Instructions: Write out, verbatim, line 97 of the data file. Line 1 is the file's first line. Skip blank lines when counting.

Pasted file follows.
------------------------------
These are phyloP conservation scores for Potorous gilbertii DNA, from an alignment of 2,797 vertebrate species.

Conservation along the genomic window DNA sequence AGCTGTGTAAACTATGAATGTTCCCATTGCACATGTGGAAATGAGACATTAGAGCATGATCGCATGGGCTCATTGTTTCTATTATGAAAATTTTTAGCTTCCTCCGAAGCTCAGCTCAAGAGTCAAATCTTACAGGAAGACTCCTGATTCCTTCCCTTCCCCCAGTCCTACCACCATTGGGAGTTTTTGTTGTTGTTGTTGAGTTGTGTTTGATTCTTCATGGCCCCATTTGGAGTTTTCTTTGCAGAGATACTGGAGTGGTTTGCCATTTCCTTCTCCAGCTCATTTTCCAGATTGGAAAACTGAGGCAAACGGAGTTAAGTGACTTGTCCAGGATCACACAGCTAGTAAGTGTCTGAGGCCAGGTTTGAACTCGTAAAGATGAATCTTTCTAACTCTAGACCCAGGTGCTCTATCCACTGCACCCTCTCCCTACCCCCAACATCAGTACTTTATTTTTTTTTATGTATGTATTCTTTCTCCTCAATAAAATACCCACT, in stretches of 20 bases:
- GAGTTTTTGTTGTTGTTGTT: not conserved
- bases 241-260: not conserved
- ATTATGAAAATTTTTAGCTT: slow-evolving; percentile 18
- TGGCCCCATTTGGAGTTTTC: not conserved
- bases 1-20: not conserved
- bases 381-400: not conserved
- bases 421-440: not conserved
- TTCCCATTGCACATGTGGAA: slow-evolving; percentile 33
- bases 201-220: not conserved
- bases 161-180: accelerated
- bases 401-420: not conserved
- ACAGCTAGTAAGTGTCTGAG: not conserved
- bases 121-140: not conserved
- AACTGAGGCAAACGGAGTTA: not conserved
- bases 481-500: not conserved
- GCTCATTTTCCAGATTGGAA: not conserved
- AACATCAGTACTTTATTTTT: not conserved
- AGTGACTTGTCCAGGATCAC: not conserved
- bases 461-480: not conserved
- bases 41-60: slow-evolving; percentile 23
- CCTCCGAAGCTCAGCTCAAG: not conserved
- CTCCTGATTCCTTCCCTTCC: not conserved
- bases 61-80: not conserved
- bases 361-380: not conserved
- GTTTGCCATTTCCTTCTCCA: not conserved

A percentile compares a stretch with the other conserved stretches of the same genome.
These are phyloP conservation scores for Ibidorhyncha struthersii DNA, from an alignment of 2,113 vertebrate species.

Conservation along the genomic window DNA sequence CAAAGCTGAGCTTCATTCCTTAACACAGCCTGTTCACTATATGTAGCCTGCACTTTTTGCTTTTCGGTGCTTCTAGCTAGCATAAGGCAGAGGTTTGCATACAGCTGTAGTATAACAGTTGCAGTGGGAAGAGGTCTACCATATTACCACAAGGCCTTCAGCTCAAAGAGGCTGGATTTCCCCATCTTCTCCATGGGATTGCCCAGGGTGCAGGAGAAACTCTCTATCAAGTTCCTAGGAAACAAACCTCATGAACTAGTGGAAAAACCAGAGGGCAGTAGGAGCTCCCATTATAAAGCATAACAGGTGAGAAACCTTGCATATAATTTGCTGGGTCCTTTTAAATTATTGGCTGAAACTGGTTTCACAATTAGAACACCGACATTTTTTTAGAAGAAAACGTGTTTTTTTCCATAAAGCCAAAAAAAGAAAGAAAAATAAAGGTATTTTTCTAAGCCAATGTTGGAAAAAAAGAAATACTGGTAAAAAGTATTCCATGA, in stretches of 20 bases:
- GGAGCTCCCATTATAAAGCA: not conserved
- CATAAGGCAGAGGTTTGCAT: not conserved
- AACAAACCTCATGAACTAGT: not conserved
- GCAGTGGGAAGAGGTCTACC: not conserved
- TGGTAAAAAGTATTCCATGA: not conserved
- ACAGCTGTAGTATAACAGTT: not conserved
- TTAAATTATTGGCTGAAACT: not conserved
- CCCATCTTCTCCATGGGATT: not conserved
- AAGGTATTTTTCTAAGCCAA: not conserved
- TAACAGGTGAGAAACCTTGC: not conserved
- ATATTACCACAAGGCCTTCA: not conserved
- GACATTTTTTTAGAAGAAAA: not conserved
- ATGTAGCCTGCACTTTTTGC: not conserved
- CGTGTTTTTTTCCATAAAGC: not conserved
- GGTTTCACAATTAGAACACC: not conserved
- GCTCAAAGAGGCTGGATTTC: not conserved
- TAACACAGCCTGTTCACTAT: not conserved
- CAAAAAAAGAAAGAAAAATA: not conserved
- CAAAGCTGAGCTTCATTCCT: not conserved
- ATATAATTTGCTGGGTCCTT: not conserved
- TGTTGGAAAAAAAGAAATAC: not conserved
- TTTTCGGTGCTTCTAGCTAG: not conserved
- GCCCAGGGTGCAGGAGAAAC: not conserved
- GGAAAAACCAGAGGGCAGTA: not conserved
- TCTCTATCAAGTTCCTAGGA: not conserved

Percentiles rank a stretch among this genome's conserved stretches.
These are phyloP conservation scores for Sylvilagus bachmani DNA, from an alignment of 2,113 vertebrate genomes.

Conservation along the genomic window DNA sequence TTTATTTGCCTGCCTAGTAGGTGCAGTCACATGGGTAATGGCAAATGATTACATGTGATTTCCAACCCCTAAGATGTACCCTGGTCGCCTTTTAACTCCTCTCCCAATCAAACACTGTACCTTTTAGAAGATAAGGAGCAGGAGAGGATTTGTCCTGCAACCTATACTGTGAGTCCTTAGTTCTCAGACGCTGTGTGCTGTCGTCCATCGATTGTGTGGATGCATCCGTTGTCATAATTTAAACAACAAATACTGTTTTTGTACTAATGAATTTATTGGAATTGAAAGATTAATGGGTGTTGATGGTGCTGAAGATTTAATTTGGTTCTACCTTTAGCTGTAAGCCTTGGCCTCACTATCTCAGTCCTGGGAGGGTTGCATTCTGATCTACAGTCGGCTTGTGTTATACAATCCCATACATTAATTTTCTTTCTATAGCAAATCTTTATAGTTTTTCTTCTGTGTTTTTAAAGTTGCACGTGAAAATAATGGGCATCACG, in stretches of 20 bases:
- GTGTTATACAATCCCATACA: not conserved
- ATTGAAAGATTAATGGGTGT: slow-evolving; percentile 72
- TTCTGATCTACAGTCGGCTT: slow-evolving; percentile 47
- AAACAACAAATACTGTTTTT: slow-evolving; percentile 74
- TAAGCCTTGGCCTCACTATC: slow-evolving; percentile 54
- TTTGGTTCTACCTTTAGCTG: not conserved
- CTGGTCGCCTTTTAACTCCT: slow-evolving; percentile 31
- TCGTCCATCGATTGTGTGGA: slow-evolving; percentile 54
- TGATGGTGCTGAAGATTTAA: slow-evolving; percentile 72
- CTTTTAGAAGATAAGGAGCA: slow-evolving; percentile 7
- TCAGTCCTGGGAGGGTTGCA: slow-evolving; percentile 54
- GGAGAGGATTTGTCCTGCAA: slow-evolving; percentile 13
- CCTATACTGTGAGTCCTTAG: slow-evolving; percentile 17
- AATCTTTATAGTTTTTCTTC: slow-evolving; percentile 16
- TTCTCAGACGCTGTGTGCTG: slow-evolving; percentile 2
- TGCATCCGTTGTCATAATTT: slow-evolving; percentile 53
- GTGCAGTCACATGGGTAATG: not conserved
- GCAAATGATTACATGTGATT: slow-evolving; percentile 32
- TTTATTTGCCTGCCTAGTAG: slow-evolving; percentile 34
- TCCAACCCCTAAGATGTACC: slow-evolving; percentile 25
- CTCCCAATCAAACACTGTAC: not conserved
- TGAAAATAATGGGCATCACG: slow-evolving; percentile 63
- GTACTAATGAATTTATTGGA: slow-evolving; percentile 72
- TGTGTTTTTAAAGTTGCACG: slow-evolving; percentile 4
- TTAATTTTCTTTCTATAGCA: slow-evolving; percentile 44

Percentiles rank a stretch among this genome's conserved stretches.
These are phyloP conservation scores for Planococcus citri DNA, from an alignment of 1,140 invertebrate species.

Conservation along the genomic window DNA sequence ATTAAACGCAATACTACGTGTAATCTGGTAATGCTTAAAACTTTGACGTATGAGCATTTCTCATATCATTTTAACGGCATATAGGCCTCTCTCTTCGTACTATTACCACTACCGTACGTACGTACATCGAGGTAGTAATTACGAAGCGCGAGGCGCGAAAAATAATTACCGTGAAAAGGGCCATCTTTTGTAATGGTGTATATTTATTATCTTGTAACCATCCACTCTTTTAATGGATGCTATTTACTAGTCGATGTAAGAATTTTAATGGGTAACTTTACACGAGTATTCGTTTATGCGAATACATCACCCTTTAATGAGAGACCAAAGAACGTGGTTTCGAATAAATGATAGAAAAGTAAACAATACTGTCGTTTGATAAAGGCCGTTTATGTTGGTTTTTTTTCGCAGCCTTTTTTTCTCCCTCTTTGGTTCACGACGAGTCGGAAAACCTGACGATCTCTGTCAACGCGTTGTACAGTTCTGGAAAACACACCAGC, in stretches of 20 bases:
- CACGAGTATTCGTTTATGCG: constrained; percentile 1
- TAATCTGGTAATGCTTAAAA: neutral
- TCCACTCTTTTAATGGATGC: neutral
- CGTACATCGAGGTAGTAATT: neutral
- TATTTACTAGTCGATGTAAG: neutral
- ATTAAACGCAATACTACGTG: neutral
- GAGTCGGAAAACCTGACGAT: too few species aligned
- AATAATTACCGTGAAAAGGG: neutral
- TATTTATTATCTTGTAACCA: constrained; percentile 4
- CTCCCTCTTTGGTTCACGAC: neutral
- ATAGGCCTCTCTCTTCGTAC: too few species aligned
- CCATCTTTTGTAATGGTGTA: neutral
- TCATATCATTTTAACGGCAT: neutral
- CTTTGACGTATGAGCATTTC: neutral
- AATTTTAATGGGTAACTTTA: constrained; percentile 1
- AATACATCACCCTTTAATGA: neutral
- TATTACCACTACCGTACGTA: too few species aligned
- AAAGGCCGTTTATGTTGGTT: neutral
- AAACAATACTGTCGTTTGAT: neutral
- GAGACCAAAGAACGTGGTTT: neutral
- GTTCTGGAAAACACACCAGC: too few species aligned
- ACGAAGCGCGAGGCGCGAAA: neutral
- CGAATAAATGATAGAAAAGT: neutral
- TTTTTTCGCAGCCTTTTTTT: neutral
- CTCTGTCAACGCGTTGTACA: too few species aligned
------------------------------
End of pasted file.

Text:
- ATAGGCCTCTCTCTTCGTAC: too few species aligned